• MDR conveyors: Motorized roller conveyors, sometimes called motor-driven roller (MDR) conveyors, are set up in segments where one cylinder from each section is driven by ’its own motor. That one powered roller is linked to the adjacent rollers in that segment by way of flexible O-rings and therefore rotates all the cylinders in the section. Motorized segments are positioned in succession to configure the conveyor line.
    MDR systems are known for their energy efficiency because: a.) They generally are powered by 24-volt DC motors and b.) The electric motors are set up to engage only when an object is present on the rollers, and as a result they are inactive much of the time.
    Although the cost of MDR conveyors is higher than belt drive and line shaft systems, power costs and service expenses are typically far lower than the other options mentioned.
  • Segmented belt conveyor: The concept of motor-driven roller systems ultimately begat the birth of segmented belt conveyors. Similar to motor-driven roller systems, segmented belts are powered independently and offer several of the same benefits of motor-driven rollers, including accumulation potential.

Powered Pallet Handling Conveyors

Powered pallet handling conveyors are frequently paired with AS/RS systems and automatic palletizers. Pallet handling conveyors can generally handle loads of up to two tons and proceed at a far slower rate than package-handling systems, many times at speeds as low as four pallets per minute.

Pallet handling conveyors come in two types: chain conveyors and roller conveyors.

  • Pallet handling chain conveyor: Perhaps the most basic of all conveyors, pallets on a chain conveyor line are placed directly on two or more lengths of heavy-duty chain. Motors propel the chain segments, which consequently advance the pallets down the line.
  • Pallet handling roller conveyor: Analogous to motor-driven roller conveyors, pallet handling roller conveyors use large cylinders and sturdy chains to connect the powered roller to the remaining rollers in a conveyor unit.

Non-Powered Conveyors

Roller or skatewheel conveyors are the conventional types of non-powered conveyors used in typical warehouse operations. These types of systems use inertia and gravity to advance smaller loads through warehouses, pick modules, automated sorters, workstations, loading docks and package-sorting areas.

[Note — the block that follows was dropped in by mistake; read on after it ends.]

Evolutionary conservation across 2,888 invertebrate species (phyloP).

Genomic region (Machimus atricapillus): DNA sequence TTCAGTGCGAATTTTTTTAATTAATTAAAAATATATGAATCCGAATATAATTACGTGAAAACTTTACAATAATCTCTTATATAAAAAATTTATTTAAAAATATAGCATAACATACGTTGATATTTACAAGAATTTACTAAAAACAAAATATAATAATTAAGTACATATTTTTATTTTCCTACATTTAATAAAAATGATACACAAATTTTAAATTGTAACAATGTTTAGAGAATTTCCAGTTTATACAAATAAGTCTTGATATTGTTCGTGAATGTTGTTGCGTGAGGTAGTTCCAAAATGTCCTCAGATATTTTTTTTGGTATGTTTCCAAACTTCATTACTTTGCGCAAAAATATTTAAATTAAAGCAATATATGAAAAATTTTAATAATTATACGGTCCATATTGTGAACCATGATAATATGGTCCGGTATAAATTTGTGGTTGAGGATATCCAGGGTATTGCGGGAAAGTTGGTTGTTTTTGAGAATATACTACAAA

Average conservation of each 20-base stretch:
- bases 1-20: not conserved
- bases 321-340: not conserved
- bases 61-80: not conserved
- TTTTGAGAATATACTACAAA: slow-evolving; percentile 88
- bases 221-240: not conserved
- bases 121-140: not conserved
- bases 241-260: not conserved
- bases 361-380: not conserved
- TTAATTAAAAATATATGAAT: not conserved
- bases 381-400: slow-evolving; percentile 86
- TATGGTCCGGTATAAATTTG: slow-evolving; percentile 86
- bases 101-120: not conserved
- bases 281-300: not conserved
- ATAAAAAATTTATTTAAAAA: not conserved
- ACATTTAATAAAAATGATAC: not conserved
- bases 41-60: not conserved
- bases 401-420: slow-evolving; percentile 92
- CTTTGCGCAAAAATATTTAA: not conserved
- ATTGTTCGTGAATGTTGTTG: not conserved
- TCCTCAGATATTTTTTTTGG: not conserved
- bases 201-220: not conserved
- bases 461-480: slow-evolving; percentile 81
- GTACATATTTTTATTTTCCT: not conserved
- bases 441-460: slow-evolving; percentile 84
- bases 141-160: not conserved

Skatewheel systems comprise numerous individual wheels and need very little power to maintain the inertia of products as they advance along a conveyor line. On the whole, they propel items quicker than non-powered roller conveyors, and they have more adaptability when it comes to setup. Given that they’re separate wheels instead of a belt, they may be applied in curved sections of a conveyor system.

In general, non-powered roller configurations are less costly than skatewheel conveyor configurations. They’re frequently utilized for work-stations, pick modules and other sectors where it’s beneficial to have a flat surface to work on. Roller systems also slow products down that are coming from higher speed mechanisms like sorters so that employees can keep up with conveyor performance.

Non-powered skatewheel and roller systems have a significant disadvantage compared to powered systems: By employing gravity and inertia to move items, you lose the ability to directly manage the force applied to those materials. Put another way, you have minimal control of the inertia and speed of materials on your conveyor line.

Conveyor Companies Near Me

If you’d like a full analysis of conveyor system possibilities for your storage facility, distribution center or other material handling operation, speak with a professional at Carolina Handling.